Open tuning and SG neck

Discussion in 'Gibson SG' started by cigblues3, Jan 10, 2018.

  1. cigblues3

    cigblues3 Member

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    I want to try the SG in open E tuning. Is it safe and will it ruin my new strings when I go back to standard?
     
  2. donepearce

    donepearce Well-Known Member

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    It's perfectly safe, and no harm will come to your strings.
     
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  3. NoOrangeJuice

    NoOrangeJuice New Member

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    I haven't done it to mine yet but I will soon. If you are worried it would be a good idea to have your truss rod adjusted afterwards, that and maybe check your intonation. If you're REALLY worried you can use lighter strings, but I don't think the guitar is THAT fragile.

    EDIT: Realized you were talking about your strings, donepearce is correct.
     
  4. VetPsychWars

    VetPsychWars Well-Known Member

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    Consider how you stretch the living @#$&* out of your strings when you put them on. Alternate tunings are much less demanding.

    Tom

    ps neat string stretching tool: Stretcha
     
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  5. Biddlin

    Biddlin Well-Known Member

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    articulated and cheaper stretching tool:
    [​IMG]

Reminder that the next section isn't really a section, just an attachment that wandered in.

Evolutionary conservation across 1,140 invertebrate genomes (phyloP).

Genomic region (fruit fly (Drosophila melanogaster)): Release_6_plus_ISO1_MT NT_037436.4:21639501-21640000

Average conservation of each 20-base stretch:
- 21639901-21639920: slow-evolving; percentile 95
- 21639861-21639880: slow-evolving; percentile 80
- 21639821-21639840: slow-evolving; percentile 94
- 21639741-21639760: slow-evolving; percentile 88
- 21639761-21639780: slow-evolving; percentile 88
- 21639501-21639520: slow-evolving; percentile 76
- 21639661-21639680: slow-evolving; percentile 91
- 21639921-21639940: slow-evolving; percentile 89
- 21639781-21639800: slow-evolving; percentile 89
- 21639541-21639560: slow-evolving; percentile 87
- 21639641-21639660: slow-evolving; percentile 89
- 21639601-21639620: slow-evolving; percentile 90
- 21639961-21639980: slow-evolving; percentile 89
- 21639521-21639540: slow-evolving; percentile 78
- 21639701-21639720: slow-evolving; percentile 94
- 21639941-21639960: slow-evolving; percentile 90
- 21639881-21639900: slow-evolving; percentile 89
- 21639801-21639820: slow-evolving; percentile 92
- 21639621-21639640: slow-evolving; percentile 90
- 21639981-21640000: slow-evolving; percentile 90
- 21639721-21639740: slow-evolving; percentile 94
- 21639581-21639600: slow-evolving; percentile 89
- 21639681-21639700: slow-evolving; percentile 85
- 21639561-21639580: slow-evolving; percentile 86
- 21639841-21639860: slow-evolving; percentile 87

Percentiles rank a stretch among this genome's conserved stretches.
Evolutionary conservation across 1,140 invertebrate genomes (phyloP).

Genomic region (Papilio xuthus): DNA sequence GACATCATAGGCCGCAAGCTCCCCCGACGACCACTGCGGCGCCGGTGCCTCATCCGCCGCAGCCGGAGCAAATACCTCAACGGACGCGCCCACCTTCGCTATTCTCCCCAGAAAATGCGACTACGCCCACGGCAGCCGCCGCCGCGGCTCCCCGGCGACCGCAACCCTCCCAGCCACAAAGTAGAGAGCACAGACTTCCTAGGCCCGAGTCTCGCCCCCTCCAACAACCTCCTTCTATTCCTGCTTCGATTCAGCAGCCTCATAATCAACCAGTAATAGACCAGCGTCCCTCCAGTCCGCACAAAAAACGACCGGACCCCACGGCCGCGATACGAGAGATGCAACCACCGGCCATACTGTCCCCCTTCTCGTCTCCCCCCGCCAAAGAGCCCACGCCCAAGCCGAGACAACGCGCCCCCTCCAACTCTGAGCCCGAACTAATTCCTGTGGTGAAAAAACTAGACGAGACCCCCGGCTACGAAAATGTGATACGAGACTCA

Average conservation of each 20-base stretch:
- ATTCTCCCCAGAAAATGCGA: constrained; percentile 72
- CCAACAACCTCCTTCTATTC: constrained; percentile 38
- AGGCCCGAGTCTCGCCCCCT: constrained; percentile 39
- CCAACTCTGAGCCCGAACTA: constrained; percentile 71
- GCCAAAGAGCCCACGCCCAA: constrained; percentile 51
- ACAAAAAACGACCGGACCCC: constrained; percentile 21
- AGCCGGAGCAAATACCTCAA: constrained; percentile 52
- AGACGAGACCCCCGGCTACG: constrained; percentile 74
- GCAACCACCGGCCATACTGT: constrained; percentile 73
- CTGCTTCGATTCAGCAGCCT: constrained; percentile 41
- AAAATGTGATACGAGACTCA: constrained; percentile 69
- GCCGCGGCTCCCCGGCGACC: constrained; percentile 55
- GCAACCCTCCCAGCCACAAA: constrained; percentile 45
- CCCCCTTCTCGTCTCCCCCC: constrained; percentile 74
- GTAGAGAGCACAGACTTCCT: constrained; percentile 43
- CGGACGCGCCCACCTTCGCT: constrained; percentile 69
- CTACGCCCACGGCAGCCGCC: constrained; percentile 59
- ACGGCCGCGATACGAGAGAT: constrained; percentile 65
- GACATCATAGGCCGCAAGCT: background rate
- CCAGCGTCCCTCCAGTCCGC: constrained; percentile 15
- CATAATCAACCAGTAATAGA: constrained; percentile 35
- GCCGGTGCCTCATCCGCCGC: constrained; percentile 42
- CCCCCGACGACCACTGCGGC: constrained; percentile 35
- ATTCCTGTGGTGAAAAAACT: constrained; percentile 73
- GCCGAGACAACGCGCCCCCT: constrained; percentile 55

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  6. NoOrangeJuice

    NoOrangeJuice New Member

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    Hey would you look at that? We agree on something.
     
  7. donepearce

    donepearce Well-Known Member

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    If you ever stretch a string, take it off the guitar and throw it away - its temper will be destroyed and it will be useless. When you tug on a string what you are actually doing is pulling out all the loose loops around the tuning pegs that you shouldn't have put there in the first place.

    Believe me, you will know instantly if you ever actually stretch a string - you will feel it give, and it will break very soon afterwards.
     
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  8. Biddlin

    Biddlin Well-Known Member

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    Yup. The best thing about locking tuners is that they dispense with the need to be so neat. Just stick 'em through the hole, lock and tune. Must be getting lazy in my dotage.
     
  9. Norlin SG

    Norlin SG Well-Known Member

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    Better tell this guy.



    He has probably ruined all of his guitars and should throw them out and just play something safe like a Kazoo.

    If you don't want to destroy the "temper" in you strings, don't put your guitar in a kiln after you restring it.
     
  10. Norlin SG

    Norlin SG Well-Known Member

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    About as useless as L/H chord diagrams.
     
  11. donepearce

    donepearce Well-Known Member

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    I've watched that, and there is plenty in it that is plain wrong. I'm sure he's a good player though.
     
  12. Curt8771

    Curt8771 Active Member

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    He was being pedantic. What he's saying is really that when you "stretch" them you aren't really stretching the metal, just tightening the string around the peg. He means stretch as in to actually change the length of the string.
     
  13. cigblues3

    cigblues3 Member

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    I only ask because members talk about the weakness of the SG joint.
     
  14. rotorhead

    rotorhead Well-Known Member